The book features a series of articles by Iraqi journalist Nawzat Shamdin and is the first book published in Iraq about the atrocities carried out by ISIS/Daesh, rejecting their intentions, and warning the world of the dangers posed by the organisation.
Nawzat Shamdin was able to flee Mosul only a few months before ISIS marched into Mosul in June 2014. He had been a target of fundamental Islamic groups for many years because of his journalistic work, and had survived several attempts on his life before he came to Skien in Norway in March 2014 with the help of the ICORN programme.
- When I came to Norway, many thought I would stop writing about armed groups. Yes, I am safe, but I am not silent, says Nawzat Shamdin. I kept on publishing articles in the Iraqi current affairs website Niqash, based in Berlin, and other platforms, particularly after the occupation of Mosul 10 June 2014.
Thaker Al-Ali was Shamdin’s friend. He was a publisher and sold books in Mosul, and he had a library called Arabic Generation. Shamdin says that one day in October of the same year of the occupation, Thaker Al-Ali contacted him via Messenger. He told Shamdin that he wanted to collect his articles in a book and distribute it to the people of Mosul for them to know the truth about Daesh. Shamdin told him “but they are criminals and they can do anything to you”. Al-Ali didn’t care. “They occupy our city and we have to resist!” he said.
Shamdin forwarded his collection of articles to his friend in Mosul. Shortly after, Thaker Al-Ali sent him the book cover with the image of an old door and the Old Bridge in Mosul. The title of the book is Stories of Terror-Stories from Mosul. The original title in Arabic reads something like Returning to the old bridge, and expresses a wish, or an expectation, that Mosul will soon be liberated and its people will return and live normally in the city. The book was published in November 2014 and distributed under the table to the citizens of Mosul.
- It was difficult for me to have a book out on the Islamic State’s occupation of Mosul, which I did not dare to talk about in fear of Thaker’s security and life. The press in Iraq and the international press wrote the news about the book as it was the first book on the resistance of the occupation of Mosul by the caliphate.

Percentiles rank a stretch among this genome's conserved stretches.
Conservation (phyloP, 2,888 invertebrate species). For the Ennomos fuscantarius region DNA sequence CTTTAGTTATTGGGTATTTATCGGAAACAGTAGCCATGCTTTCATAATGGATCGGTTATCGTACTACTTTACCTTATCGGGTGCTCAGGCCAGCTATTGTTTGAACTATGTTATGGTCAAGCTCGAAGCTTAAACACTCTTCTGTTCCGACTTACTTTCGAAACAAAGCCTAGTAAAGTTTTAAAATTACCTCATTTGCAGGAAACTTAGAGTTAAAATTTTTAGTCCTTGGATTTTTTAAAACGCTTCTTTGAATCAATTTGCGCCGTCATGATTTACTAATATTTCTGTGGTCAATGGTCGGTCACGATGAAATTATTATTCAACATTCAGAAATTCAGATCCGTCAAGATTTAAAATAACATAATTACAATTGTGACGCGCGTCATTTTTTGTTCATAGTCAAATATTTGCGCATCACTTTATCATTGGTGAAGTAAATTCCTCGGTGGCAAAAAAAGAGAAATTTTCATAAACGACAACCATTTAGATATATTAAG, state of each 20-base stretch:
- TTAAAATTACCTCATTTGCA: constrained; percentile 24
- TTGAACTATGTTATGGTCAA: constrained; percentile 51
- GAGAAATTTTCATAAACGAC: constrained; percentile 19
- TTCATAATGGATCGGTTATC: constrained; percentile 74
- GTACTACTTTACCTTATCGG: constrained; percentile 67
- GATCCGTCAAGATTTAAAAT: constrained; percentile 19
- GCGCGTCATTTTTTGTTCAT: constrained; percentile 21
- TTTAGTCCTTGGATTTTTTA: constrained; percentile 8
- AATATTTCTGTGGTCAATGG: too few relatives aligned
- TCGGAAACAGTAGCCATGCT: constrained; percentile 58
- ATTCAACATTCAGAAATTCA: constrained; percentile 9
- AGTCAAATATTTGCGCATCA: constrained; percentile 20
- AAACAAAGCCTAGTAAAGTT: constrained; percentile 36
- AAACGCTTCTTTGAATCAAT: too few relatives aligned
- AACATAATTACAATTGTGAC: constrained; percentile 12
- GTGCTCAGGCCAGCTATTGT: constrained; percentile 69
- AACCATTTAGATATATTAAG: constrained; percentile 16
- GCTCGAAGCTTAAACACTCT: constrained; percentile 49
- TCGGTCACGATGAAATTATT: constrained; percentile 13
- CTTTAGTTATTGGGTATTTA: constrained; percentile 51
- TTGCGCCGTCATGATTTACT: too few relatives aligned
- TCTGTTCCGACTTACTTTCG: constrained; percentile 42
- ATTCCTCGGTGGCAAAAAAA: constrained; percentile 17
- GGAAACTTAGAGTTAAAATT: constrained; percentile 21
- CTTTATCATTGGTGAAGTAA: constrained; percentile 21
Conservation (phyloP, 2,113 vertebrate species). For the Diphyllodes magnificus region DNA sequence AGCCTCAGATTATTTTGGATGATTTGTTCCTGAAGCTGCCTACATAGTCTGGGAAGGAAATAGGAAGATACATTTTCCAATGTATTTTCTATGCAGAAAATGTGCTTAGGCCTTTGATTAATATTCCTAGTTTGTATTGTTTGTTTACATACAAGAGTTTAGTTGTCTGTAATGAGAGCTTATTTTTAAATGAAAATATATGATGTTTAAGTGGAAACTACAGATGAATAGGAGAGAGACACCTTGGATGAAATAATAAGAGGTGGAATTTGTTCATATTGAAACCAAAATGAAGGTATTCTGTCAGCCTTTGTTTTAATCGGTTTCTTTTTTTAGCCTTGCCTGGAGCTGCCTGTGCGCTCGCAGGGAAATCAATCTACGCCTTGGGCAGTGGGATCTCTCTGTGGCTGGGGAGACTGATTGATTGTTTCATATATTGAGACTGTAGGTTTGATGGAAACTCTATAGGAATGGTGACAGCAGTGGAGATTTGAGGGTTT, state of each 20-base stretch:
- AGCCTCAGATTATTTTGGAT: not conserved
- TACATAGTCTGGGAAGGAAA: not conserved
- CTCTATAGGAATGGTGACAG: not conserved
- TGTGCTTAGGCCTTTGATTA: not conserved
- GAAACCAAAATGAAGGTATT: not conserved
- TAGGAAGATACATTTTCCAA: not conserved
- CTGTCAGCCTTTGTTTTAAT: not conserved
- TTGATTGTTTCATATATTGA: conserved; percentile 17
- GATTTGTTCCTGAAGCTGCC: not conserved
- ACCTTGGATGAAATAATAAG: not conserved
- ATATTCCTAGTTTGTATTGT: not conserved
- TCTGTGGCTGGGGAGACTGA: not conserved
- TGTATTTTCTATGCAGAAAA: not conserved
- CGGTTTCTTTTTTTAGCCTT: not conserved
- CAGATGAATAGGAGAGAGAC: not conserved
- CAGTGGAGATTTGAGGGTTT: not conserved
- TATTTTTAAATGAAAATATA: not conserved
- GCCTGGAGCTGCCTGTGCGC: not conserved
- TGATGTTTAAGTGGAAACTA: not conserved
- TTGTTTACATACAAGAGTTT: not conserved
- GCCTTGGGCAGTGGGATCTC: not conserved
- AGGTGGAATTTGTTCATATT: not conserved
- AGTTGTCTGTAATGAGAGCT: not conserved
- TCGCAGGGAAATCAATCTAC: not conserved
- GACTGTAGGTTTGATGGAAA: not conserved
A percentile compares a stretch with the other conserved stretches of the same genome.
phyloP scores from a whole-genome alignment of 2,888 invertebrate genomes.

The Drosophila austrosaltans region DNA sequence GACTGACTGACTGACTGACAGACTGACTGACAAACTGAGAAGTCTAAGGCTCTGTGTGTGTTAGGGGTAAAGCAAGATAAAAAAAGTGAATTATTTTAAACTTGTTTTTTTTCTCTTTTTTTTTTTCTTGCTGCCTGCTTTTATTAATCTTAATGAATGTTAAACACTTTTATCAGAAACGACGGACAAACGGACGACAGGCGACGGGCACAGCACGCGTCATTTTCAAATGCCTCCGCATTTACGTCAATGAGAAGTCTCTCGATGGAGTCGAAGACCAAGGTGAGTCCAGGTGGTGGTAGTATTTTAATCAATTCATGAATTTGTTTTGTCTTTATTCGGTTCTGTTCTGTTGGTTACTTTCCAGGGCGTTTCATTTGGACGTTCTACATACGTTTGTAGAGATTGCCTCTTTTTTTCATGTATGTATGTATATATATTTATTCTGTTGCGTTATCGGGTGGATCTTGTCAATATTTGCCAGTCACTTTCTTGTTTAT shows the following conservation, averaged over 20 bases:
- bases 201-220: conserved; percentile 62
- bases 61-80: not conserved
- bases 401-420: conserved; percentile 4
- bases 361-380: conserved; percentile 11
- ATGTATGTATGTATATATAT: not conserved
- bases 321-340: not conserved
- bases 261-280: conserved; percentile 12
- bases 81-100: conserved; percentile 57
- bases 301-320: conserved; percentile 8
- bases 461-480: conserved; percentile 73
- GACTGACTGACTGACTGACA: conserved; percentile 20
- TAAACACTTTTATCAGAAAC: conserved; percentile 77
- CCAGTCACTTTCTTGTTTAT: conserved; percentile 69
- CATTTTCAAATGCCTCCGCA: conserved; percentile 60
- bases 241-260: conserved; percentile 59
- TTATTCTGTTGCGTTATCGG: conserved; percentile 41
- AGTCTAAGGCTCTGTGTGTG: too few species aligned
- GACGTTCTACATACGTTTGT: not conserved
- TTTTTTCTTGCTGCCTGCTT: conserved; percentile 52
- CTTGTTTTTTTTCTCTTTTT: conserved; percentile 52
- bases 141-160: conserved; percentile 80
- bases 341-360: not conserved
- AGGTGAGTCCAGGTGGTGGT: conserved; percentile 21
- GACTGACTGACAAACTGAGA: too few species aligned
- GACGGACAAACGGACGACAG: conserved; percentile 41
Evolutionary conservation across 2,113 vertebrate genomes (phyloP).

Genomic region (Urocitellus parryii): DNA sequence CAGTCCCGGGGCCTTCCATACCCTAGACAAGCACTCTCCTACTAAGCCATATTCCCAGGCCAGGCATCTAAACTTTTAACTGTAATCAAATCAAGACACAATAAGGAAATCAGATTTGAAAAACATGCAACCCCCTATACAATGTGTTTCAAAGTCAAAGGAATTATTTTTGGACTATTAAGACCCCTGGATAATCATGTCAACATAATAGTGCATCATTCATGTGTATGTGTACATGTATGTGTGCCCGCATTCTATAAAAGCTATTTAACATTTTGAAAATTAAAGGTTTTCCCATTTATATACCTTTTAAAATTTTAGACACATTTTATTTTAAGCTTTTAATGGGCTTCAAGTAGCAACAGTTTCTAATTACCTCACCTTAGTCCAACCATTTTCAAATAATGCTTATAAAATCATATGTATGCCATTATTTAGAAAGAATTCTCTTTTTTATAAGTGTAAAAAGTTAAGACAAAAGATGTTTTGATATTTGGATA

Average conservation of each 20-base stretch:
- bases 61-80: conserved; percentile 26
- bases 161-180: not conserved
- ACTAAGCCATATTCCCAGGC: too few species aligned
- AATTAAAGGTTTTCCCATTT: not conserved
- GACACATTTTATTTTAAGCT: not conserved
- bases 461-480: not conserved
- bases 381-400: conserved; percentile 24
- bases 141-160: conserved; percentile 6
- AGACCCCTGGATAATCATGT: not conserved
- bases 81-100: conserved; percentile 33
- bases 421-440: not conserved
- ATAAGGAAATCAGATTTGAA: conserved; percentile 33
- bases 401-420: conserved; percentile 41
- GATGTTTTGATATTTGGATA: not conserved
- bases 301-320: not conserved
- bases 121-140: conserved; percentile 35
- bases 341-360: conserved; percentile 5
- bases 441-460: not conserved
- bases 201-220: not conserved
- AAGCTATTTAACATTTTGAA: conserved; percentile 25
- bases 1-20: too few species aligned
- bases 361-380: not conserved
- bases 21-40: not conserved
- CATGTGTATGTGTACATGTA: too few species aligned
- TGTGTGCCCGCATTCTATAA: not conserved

Few days after the publication Shamdin found that Thaker Al-Ali had been arrested by ISIS. They had burnt his library and he was never seen again by his family and friends.
- I first heard of the terrible news of my friend from social media, Nawzat Shamdin says. I am safe in Norway and I cannot sleep anymore. I was the reason for this. I know it was his own choice. And I would have done the same in his place. But… They killed him and didn’t return his body to the family. It was left it in a big hole in the ground of Mosul called Al Khazafa, where Daesh buried innocent people. His fate is unknown. Like thousands of others who died under the caliphate.
In 2017, IS was defeated and Mosul freed.
- I received many messages from Mosul from people who had been given the book. I announced the book in the memory of my brave friend Thaker. His family, and especially his wife, believes that he is still alive and will return again one day soon. Because he is still alive without his body. This is how she thinks, says Shamdin.
- I talked to Thaker’s son Amir Thakir Al-Ali a month ago. He told me that he was with his father when he printed the book. He distributed it to people he trusted during the last months of 2014. I asked Amir if it wasn’t dangerous. He said: “My father insisted on resisting the occupation”.
The terror in Mosul revisited - a new edition published
In July 2018, two publishing houses in Baghdad decided to republish the book. New articles have been added about the war against Daesh, and on the back of the book, Shamdin has written about the first publisher of the book, his friend Thaker Al-Ali. The publishing houses invited Shamdin to a big ceremony at the international book fair in Erbil, Kurdistan in October 2018, which he was not able to attend.
Nawzat Shamdin is an Iraqi Kurdish writer, journalist and literary critic who was born and lived for forty years in Mosul, Iraq’s second largest city, until he was forced to seek refuge outside of Iraq in 2014. Throughout his journalistic career, he has worked for publications such as Ninevah Daily, the dailies Wadi Al-Rafidayn, the Mustakbal al Iraqi, and the Bagdad-based daily Al Mada. He has served as the editor-in-chief for the cultural journal Thaqafat since 2010 and his first novel Half A Moon was published in Arabic in 2002. He is a member of the Iraqi Union of Writers, the International Press Union and the Iraqi Journalist Association, and has a law degree and is a member of the Iraqi Bar Association.
Projects on immigration and radicalisation
Shamdin has dedicated much of his writings to exposing the wrong doings of radical islamist groups in Iraq, especially that of ISIS’ atrocities. His most recent project is called “What is home to you?”. It is a magazine that targets immigrants in Norway and other European countries struggling with identity and belonging in their new environments and aims to inform about other immigrants’ lives in Norway and limit alienation and radicalisation through providing news in Arabic. Shamdin also plans to set up courses for young immigrants about how to navigate social media and train youth to distinguish between true and fake news.
Read also American author Larry Siems’ interview with Nawzat Shamdin published in Granta early 2015.